Using Project ECHO to Keep Professionals Well at Work: Individual and Organizational Outcomes

Ginny Sprang, Stephanie Gusler, Scott LaJoie, Jessica Eslinger, Emily Smith

Research output: Contribution to journalArticlepeer-review


Objective: The toll of COVID-19 stress on the mental health of the workforce has been well-documented. The present study examined the use of the Project ECHO framework to provide practices and resources on stress management and emotion regulation to increase individual and organizational health and well-being. Methods: Three independent ECHOs were designed and conducted over an 18-month period. Data was collected on the implementation of new learning and comparisons of organizational efforts toward being more secondary trauma responsive from baseline to post initiative, using cloud-based survey methods. Results: Findings suggest that the use of micro-interventions at the organizational level improved over time in the areas of resilience-building and policy-making, and that individuals were actively integrating skills related to managing their stress. Conclusions: Lessons learned adapting and implementing ECHO strategies in the midst of a pandemic are offered, as well as how to cultivate wellness champions in the workforce.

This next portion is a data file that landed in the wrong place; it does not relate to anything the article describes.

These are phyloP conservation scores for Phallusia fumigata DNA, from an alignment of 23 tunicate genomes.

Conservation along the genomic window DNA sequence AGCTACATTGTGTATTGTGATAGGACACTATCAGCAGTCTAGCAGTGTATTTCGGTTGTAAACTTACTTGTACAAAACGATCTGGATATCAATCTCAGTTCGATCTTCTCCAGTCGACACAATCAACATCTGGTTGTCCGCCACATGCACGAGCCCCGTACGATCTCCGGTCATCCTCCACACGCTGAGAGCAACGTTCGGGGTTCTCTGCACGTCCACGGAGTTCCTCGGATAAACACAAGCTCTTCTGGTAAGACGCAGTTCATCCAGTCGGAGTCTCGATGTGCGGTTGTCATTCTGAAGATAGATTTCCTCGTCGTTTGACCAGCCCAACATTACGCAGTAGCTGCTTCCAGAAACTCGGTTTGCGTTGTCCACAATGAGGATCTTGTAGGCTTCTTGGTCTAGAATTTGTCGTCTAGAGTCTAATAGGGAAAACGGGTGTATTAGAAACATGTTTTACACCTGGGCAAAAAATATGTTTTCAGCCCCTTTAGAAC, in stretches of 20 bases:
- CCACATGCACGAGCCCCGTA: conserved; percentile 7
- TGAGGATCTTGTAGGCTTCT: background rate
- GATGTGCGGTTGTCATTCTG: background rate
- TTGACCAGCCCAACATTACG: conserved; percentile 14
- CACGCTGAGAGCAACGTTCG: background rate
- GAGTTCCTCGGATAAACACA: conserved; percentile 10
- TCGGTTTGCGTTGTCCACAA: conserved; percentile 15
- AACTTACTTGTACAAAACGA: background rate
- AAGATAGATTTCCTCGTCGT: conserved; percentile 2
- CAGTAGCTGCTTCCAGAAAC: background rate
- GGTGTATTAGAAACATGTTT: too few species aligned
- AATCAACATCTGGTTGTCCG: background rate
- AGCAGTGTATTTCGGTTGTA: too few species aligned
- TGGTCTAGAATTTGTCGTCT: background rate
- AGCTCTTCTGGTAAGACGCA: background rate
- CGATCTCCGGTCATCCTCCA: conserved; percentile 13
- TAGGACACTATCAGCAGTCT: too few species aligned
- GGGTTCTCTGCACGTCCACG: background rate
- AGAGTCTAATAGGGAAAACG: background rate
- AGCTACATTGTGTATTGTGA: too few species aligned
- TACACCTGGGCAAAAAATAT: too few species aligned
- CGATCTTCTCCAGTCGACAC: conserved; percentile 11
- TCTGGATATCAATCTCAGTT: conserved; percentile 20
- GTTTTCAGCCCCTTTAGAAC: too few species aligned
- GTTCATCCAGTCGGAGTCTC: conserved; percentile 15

Original languageEnglish
Pages (from-to)385-389
Number of pages5
JournalAcademic Psychiatry
Issue number4
StatePublished - Aug 2023

Bibliographical note

Publisher Copyright:
© 2023, The Author(s), under exclusive licence to American Association of Chairs of Departments of Psychiatry, American Association of Directors of Psychiatric Residency Training, Association for Academic Psychiatry and Association of Directors of Medical Student Education in Psychiatry.


  • Professional well-being
  • Project ECHO
  • Secondary traumatic stress

ASJC Scopus subject areas

  • Education
  • Psychiatry and Mental health


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